Marcia Johnson

Sterling Prof of Psychology; Department Chair, Psychology

Research Interests

Cognition and cognitive neuroscience. Component processes of memory subsystems; reality monitoring processes (e.g., cues used to distinguish real from imagined events) and source monitoring in general; aging and memory; emotion and cognition; executive processes; autobiographical memory


Research Summary

My lab group studies human memory and considers such issues as the component processes of reflection and consciousness, mechanisms of veridical and distorted memory, and the relation between emotion and cognition. Ongoing research questions include:

  1. A component processes analysis of memory and cognition. What are the basic “processing units” underlying memory? How are these component processes organized, and how do they interact?
  2. Memory binding. How are individual features of experience (e.g., color, shape, location, emotion) bound together to create complex memories? What processes are needed in addition to perceptual binding?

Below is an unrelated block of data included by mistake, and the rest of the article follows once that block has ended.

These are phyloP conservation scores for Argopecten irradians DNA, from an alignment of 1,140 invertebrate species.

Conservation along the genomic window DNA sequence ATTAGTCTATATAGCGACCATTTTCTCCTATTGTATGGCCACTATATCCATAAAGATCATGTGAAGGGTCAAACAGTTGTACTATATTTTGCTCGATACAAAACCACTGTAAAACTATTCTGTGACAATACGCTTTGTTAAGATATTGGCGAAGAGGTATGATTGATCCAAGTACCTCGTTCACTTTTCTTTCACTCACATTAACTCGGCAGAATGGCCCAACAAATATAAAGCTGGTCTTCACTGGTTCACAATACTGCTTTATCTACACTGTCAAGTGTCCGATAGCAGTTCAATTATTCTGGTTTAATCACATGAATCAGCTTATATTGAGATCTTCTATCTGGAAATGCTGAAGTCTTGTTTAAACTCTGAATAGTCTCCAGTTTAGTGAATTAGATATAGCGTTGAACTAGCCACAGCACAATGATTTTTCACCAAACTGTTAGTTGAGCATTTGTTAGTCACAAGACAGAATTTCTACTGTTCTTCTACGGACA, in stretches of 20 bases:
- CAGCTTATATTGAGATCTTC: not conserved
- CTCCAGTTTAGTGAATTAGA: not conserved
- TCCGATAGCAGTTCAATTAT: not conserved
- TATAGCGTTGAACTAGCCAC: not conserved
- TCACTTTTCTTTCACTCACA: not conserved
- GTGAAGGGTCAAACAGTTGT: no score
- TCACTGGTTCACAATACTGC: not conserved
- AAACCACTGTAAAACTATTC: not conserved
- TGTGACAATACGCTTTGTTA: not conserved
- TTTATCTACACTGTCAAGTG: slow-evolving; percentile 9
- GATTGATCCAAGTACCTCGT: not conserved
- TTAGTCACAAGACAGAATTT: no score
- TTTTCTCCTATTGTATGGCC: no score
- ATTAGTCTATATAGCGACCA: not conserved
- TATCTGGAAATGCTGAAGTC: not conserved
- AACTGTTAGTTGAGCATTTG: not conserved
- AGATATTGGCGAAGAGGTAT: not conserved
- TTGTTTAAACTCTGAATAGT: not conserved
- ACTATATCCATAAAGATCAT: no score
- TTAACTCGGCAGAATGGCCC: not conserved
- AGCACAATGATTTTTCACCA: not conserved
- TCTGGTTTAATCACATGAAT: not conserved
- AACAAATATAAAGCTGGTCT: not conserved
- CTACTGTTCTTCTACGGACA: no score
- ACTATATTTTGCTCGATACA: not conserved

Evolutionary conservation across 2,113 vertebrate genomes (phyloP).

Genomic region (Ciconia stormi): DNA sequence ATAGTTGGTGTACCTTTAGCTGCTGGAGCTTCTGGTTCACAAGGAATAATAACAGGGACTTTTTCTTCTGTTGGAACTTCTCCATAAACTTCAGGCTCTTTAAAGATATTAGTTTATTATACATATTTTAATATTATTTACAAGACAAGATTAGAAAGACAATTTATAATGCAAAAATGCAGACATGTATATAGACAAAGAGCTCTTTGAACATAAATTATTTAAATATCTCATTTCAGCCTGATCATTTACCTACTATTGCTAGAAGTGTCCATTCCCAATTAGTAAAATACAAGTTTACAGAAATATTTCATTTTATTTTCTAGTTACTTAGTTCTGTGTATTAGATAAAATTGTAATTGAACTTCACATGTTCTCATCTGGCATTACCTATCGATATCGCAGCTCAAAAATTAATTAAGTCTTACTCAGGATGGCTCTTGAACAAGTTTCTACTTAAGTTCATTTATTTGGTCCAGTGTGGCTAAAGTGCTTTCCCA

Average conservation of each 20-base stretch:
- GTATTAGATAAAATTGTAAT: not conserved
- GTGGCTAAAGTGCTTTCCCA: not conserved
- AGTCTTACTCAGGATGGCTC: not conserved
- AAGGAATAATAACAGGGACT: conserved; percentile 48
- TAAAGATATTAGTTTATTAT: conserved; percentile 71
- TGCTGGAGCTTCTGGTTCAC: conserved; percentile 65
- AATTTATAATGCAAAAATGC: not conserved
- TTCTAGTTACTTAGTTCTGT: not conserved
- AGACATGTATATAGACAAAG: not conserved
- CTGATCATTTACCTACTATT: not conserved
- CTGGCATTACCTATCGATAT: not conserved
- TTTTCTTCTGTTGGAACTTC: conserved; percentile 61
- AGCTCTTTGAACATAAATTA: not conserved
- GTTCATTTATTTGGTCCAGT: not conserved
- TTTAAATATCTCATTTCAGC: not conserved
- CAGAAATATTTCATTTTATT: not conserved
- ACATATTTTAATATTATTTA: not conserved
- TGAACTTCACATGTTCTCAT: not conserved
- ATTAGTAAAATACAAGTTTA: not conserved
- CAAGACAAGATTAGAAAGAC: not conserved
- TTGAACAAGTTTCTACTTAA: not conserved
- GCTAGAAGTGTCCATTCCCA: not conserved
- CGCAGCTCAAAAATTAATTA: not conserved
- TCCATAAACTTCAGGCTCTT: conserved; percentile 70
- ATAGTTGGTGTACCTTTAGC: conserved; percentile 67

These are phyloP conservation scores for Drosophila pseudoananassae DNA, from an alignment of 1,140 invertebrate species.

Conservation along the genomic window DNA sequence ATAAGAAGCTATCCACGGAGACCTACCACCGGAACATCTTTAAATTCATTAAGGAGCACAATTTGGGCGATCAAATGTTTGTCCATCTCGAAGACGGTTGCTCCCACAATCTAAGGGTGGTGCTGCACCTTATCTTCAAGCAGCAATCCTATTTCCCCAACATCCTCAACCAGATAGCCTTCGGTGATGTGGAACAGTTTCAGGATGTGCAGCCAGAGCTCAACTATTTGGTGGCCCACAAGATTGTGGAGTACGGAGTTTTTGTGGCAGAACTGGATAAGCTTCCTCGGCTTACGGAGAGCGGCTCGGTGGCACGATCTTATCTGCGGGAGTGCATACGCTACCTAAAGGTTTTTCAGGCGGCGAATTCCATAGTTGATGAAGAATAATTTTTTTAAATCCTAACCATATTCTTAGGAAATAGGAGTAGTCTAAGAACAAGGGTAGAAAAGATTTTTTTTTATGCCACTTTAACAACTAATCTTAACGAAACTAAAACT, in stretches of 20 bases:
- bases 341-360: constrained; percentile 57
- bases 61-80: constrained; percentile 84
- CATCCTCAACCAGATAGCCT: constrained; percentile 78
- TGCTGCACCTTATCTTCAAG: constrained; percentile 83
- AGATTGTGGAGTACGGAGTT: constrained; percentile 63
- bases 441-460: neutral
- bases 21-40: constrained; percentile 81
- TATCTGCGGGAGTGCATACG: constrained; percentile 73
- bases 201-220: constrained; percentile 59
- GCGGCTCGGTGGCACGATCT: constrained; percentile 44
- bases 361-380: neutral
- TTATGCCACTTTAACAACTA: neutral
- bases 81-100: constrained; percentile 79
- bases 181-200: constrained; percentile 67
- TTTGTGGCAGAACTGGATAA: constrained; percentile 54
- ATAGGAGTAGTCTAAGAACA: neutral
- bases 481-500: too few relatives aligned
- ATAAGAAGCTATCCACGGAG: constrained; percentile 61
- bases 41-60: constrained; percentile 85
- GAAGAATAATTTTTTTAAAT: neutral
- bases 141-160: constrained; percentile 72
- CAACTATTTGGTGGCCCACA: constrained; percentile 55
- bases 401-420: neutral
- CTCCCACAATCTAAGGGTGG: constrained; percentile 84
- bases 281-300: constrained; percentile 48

3. Reality monitoring/source monitoring. How are the memory representations of perception and thought (imagination, dreams, fantasies) alike, and how are they different; and why are they sometimes confused? What is the role of emotion in memory distortions? More generally, what is the relation between our attributions about the sources of memories, knowledge, and beliefs, and their actual origins?
  4. Aging and memory. We are exploring age-related changes in memory in all of the above—in identifying component processes of cognition, in binding the attributes of memories, and in source monitoring. We use cognitive/behavioral and neuroimaging (fMRI) techniques to investigate these questions.


Selected Publications

  • Ebner, N.C., & Johnson, M.K. (2009). Young and older emotional faces: Are there age group differences in expression identification and memory? Emotion, 9, 329-339.
  • He, Y., Johnson, M.K., Dovidio, J.F., & McCarthy, G. (2009). The relation between race-related implicit associations and scalp-recorded neural activity evoked by faces from different races. Social Neuroscience, 4, 426-442.
  • Bloise, S.M. and Johnson, M.K. (2007). Memory for emotional and neutral information: Gender and individual differences in emotional sensitivity. Memory 15:192-204.
  • Raye, C.L., Johnson, M.K., Mitchell, K.J., Greene, E.J., and Johnson, M.R. (2007). Refreshing: A minimal executive function. Cortex 43:135-145

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